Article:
Venus Smiles

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"Venus Smiles" is a short story by British author J. G. Ballard. Originally titled "Mobile", it appeared in the June 1957 edition of Science Fantasy (Volume 8, Number 23).[1] It was then rewritten and appeared in the Vermilion Sands (1971) collection under its new name and later The Complete Short Stories of J. G. Ballard (2006).

Like the rest of the Vermilion Sands collection, this story takes place in the fictional desert town of Vermilion Sands, and also features exotic technology.

Plot[edit]

"Venus Smiles" concerns the events surrounding a musical sculpture commissioned to be placed in the centre of Vermilion Sands. On the day of the unveiling, the statue causes outrage with the public — as well as being aesthetically unpleasing, the music emitted from the sculpture tends to lean towards middle-eastern style quarter tones and is unpleasing to the ear. Instead of being scrapped, Mr Hamilton, one of the board members who commissioned it, decides to follow the wishes of the woman who sculpted it, and take it back to his home that he shares with his secretary.

At first the narrator, Hamilton, finds the statue looks quite pleasant in his garden, and likes the new melodic classical music it starts to produce. One day, Hamilton and his secretary discover the statue is gently vibrating and moving, and the metal seems to be twisting and turning. As days continue to pass, they find the statue growing increasingly in height and girth, to an extent that is now twice its original size, and the twisting and forming of the new metal is developing at noticeable speed.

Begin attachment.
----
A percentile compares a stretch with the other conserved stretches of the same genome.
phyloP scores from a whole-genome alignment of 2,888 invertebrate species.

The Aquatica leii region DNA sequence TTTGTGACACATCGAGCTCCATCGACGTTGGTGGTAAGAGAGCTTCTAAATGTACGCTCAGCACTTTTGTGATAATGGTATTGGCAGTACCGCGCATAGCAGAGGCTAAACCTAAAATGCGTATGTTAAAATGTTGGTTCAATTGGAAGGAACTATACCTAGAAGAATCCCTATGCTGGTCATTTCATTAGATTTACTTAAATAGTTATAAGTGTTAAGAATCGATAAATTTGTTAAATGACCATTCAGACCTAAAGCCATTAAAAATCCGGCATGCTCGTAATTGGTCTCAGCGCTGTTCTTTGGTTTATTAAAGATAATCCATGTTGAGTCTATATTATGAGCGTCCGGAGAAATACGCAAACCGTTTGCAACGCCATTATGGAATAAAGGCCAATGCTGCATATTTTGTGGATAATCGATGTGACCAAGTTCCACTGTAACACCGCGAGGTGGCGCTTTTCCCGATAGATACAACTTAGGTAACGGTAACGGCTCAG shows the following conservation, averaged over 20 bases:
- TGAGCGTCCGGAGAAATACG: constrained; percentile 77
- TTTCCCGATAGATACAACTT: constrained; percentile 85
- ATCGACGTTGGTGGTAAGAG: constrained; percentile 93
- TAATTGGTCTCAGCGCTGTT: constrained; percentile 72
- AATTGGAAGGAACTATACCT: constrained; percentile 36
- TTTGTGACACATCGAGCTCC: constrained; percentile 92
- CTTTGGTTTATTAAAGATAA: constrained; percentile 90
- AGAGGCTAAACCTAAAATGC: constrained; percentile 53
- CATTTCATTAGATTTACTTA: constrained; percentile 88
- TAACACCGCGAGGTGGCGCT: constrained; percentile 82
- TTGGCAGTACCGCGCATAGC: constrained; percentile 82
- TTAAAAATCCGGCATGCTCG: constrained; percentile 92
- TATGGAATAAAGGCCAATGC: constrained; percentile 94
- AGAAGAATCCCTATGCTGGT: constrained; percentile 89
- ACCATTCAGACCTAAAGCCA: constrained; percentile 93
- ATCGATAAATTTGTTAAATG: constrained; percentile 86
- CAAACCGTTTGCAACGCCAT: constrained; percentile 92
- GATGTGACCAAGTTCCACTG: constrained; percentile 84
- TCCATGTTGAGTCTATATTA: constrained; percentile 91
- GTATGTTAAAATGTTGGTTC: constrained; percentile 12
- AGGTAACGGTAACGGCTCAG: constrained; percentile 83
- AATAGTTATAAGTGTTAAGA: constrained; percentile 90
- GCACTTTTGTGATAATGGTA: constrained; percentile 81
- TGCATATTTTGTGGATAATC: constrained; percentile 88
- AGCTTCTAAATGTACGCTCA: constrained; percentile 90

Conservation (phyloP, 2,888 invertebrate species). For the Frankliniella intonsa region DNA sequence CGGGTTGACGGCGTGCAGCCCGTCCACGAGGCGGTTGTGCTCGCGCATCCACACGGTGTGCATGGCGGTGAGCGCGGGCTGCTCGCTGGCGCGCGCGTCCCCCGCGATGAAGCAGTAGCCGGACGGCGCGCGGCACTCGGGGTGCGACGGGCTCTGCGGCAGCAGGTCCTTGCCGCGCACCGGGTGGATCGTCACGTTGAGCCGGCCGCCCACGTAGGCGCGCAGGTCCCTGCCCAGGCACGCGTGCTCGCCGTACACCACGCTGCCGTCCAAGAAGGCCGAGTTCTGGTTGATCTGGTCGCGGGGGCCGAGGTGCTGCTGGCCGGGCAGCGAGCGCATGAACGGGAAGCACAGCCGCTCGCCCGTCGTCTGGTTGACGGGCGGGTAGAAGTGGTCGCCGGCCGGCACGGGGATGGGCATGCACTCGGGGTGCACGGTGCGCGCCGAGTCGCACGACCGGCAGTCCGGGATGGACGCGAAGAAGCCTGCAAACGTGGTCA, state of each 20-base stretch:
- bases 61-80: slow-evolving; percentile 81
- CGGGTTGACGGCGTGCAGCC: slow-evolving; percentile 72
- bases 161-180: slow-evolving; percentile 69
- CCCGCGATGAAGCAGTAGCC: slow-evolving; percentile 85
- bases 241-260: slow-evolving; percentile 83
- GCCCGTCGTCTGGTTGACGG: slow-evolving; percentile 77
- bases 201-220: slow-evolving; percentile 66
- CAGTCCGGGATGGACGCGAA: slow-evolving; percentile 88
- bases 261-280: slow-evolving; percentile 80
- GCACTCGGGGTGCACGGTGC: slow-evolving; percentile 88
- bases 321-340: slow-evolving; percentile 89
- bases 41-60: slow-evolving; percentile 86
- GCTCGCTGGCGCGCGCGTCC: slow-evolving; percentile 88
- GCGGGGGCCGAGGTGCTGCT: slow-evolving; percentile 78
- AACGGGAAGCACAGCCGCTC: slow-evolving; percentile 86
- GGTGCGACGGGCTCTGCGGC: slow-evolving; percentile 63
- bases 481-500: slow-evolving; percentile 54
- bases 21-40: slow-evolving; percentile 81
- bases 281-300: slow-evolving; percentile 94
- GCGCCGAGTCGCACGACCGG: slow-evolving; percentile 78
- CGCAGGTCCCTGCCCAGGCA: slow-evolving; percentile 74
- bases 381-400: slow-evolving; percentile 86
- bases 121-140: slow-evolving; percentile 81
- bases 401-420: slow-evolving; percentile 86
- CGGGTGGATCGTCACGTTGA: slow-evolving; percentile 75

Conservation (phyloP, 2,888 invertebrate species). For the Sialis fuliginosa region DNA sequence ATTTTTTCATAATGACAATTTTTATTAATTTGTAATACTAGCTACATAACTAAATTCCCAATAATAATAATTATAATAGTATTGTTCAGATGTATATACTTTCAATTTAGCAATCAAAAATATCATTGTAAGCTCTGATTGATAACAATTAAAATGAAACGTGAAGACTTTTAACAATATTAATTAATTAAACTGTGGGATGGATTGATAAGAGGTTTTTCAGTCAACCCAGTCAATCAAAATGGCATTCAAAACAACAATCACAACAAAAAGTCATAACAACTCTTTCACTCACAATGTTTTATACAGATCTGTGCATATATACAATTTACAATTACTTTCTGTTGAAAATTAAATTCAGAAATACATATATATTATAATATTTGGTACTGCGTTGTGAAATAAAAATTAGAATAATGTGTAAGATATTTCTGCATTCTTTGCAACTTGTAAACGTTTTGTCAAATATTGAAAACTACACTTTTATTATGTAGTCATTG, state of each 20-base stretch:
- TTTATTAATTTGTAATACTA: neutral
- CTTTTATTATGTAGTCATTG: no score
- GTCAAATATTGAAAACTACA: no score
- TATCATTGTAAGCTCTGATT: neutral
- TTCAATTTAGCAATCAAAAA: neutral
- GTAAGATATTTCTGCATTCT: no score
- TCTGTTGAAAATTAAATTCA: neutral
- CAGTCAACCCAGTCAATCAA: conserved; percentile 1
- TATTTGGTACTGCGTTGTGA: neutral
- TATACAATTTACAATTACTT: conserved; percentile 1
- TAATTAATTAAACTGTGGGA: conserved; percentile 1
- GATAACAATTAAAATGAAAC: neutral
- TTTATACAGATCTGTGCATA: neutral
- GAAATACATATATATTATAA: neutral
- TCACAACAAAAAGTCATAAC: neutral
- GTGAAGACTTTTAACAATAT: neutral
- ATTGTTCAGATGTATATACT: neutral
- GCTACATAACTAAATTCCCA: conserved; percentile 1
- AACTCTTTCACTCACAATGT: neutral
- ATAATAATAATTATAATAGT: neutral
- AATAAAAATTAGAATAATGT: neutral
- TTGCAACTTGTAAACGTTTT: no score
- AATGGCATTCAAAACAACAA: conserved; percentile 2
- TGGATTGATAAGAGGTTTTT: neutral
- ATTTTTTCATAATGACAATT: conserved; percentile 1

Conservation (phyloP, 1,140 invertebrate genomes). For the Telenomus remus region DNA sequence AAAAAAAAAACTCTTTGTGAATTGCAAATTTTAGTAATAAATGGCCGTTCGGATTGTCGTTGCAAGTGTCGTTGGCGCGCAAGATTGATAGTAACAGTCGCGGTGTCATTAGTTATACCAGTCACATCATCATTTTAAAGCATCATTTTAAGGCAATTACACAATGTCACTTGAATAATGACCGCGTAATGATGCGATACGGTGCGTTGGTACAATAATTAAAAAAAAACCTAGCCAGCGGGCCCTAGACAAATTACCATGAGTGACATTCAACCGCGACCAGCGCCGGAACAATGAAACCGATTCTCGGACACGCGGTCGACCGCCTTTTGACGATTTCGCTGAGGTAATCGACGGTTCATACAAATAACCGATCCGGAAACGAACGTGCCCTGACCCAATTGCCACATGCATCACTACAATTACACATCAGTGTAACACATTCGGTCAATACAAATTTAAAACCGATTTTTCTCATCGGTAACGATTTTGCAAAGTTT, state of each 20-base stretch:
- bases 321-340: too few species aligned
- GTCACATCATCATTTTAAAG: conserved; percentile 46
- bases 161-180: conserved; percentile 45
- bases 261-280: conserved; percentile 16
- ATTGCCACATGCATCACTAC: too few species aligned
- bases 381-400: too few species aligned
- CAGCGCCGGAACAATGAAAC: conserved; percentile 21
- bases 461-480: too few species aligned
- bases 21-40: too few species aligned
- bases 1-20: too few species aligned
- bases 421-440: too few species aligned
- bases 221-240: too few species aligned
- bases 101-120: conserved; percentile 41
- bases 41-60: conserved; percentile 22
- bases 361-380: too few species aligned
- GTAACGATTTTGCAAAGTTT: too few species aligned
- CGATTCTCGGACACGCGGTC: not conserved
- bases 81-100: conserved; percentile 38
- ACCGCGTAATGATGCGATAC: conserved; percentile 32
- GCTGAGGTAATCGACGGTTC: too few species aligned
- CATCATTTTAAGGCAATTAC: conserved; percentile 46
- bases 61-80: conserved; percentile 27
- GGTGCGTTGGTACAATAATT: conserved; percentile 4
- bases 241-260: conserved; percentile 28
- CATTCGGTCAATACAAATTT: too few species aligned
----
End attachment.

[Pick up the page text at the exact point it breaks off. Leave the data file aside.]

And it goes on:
After the statue has taken over the garden, the main characters and others begin to strip the metal off, which proves difficult as the rate at which the metal grows is the same as they can dismantle it. Eventually, the sculpture is completely demolished and the metal sold to a scrap yard.

A legal battle then ensues, when the woman who originally sculpted the statue sues the board for damaging her reputation by openly and ungainly destroying one of her works. When the ruling is finally made in her favour, ten months have passed. When the lead characters have left the court building they remark on the fact that it is new and yet to be completed — unplastered walls are visible and metal beams protrude from the building. The story ends when the narrator and supporting characters discover the unusual vibrations coming from the beams, and realise with horror that the statue's old metal has been recycled and distributed around Vermilion Sands in new buildings and motor vehicles. Mr Hamilton remarks to his secretary, "Carol, it's only just the beginning. The whole world will be singing."

References[edit]

  1. ^ "JG Ballard Book Cover Scans: 1956–59". The Terminal Collection. Retrieved January 6, 2009.

External links[edit]